Though Social Security has been around for a very long time, the program continues to evolve. One positive change that may arise in the near future is a generous cost-of-living adjustment or COLA.

COLAs are annual raises that seniors on Social Security are entitled to. They’re not always guaranteed since there have been years when seniors have gotten no boost to their benefits.

But 2022’s COLA might be Social Security’s most prominent in decades. Here’s what seniors should be prepared for. Recently, COLAs haven’t been much to write about. In 2021, seniors saw benefits increase by 1.3% and in 2020 by 1.6%. Next year, seniors might see their incomes rise substantially. The reason being Social Security increases are tied to inflation. Data shows that benefits may rise by 6% or more in 2022.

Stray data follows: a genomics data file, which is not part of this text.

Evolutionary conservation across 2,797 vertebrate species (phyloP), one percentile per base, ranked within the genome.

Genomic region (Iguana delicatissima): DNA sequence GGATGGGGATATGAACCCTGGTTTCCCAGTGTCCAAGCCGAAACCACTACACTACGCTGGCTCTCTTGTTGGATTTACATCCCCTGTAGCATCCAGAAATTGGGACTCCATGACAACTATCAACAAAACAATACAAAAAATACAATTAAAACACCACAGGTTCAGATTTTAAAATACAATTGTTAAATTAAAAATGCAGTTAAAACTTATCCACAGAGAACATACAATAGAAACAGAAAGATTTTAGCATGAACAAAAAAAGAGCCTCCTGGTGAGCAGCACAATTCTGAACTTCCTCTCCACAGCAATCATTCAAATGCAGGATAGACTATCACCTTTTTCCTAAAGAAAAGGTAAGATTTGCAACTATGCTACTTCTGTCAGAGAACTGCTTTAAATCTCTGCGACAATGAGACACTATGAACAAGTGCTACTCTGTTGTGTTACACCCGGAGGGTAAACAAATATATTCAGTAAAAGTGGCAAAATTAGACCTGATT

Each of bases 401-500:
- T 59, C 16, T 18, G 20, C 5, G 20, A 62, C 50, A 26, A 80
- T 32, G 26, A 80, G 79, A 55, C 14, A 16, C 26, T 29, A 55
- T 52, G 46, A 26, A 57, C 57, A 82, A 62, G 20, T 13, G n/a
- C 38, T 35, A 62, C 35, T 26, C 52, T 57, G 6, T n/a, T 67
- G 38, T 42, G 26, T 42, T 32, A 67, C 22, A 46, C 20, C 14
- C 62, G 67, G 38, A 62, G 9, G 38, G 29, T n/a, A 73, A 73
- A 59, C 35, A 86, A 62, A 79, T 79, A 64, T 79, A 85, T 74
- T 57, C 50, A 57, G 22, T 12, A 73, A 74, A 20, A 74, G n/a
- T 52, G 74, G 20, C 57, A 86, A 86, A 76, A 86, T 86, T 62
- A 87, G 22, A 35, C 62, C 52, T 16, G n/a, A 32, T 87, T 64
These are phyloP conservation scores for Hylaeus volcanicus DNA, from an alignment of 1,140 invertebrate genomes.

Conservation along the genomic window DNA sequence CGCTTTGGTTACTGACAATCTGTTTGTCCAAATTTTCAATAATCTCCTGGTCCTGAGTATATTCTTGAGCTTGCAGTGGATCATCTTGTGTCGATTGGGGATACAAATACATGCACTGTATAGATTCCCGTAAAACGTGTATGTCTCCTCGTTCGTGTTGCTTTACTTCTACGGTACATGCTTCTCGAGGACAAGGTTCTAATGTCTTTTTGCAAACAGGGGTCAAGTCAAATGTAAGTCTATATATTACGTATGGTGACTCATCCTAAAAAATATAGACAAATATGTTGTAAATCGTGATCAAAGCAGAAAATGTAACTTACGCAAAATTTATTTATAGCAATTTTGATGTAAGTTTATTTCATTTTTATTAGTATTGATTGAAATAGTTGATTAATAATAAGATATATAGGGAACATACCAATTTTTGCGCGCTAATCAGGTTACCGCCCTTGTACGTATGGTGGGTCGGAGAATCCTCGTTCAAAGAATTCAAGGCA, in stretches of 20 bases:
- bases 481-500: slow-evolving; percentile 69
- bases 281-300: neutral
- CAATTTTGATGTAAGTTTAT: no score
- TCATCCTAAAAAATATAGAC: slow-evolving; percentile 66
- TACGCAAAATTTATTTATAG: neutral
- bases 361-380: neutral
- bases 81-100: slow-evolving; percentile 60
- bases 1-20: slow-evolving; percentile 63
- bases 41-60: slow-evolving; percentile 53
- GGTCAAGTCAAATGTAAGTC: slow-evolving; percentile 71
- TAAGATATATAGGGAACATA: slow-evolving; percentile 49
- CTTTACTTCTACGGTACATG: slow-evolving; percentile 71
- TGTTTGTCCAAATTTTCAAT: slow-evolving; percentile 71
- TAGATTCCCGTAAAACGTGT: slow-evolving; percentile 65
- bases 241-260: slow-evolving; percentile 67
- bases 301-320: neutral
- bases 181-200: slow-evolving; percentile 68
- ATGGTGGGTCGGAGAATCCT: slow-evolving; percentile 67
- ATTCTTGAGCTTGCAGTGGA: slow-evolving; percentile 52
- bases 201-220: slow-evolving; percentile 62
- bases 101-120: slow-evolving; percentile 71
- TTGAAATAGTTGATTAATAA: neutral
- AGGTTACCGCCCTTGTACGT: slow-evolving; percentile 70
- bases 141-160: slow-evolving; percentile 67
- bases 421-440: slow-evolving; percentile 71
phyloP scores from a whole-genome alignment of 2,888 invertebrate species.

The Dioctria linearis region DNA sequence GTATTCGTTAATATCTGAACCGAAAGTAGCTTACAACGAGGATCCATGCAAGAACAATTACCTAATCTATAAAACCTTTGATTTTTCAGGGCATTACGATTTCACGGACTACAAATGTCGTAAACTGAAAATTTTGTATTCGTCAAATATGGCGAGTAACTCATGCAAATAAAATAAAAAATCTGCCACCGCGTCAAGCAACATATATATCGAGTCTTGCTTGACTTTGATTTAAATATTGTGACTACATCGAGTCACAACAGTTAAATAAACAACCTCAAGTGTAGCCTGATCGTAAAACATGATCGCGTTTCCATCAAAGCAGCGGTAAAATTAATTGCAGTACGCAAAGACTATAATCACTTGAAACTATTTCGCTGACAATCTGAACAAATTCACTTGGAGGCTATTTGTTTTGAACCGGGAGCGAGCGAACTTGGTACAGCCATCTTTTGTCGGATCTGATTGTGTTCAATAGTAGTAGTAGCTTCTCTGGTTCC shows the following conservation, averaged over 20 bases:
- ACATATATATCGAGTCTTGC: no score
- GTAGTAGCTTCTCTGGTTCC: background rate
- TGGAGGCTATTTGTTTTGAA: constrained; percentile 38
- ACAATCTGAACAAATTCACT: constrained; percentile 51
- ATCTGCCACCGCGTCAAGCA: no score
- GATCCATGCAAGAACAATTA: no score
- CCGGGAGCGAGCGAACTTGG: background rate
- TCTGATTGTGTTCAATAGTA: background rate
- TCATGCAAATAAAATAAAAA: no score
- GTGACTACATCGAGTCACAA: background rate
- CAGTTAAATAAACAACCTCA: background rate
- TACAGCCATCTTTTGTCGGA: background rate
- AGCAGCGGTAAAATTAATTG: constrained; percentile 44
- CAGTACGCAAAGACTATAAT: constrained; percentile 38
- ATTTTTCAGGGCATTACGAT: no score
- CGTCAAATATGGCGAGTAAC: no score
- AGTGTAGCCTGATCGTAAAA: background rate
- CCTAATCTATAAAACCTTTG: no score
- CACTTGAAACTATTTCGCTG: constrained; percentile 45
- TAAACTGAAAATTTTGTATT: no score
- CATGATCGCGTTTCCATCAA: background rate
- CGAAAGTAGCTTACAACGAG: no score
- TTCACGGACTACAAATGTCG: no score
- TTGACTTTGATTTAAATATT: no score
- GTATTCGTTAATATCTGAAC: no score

If you’re wondering why we don’t have an exact estimate, it’s because COLAs are calculated based on the third-quarter data from the Consumer Price Index for Urban Wage Earners and Clerical Worker, aka CPI-W. For now, we have data from July and August, but we’re missing September’s data. This info should be coming out shortly. Once September’s data is out, we’ll have an exact number that seniors can expect in 2022. 

Some seniors may not be used to a generous COLA. At first glance, a 6% COLA might seem like good news. Yet, it’s important to remember that the reason next year’s COLA has gone up is that the cost of living has also increased for all American citizens.

Some of these cost increases may be hurting workers more than seniors. For example, gas-price increases are more likely to hit commuters’ wallets than retirees’. But, food costs and other rising expenses can hurt Social Security recipients. While a good COLA can help, ultimately, seniors may not benefit enough financially.

Once 2022’s COLA is announced, we’ll still need another piece of the puzzle; that’s Medicare Part B premium details. Every year, there’s a standard premium that seniors must pay for coverage on a monthly basis. Right now, it’s $148.50. But, in the future, that premium could rise, thereby eating into seniors’ COLA.

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